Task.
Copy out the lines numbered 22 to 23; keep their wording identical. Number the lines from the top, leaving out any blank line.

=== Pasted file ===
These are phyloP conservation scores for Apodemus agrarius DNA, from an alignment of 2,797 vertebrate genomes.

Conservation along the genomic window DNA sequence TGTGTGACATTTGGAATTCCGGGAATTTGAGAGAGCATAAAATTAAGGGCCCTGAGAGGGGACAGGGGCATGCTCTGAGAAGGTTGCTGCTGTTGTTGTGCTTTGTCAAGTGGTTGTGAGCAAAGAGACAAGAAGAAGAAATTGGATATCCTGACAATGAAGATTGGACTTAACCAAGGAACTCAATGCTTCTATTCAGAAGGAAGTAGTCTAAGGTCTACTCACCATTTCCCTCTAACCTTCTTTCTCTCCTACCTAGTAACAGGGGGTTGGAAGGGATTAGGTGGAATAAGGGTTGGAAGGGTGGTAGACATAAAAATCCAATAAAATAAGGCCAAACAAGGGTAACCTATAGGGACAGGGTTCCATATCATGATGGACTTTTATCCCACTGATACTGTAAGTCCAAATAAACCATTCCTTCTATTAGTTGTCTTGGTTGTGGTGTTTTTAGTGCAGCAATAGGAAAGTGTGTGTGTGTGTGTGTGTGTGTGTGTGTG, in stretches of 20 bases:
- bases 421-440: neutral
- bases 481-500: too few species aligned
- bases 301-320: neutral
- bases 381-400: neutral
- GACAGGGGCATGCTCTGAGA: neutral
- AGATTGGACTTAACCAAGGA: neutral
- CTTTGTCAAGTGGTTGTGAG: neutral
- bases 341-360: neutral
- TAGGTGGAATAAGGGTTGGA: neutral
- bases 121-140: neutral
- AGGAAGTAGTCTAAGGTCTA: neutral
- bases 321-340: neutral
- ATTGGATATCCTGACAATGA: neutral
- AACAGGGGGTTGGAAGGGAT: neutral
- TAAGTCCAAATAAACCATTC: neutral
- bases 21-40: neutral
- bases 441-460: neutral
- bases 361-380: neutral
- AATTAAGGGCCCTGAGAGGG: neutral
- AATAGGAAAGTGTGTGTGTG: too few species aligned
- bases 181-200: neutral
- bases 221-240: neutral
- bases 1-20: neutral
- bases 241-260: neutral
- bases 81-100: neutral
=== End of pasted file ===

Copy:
- AATAGGAAAGTGTGTGTGTG: too few species aligned
- bases 181-200: neutral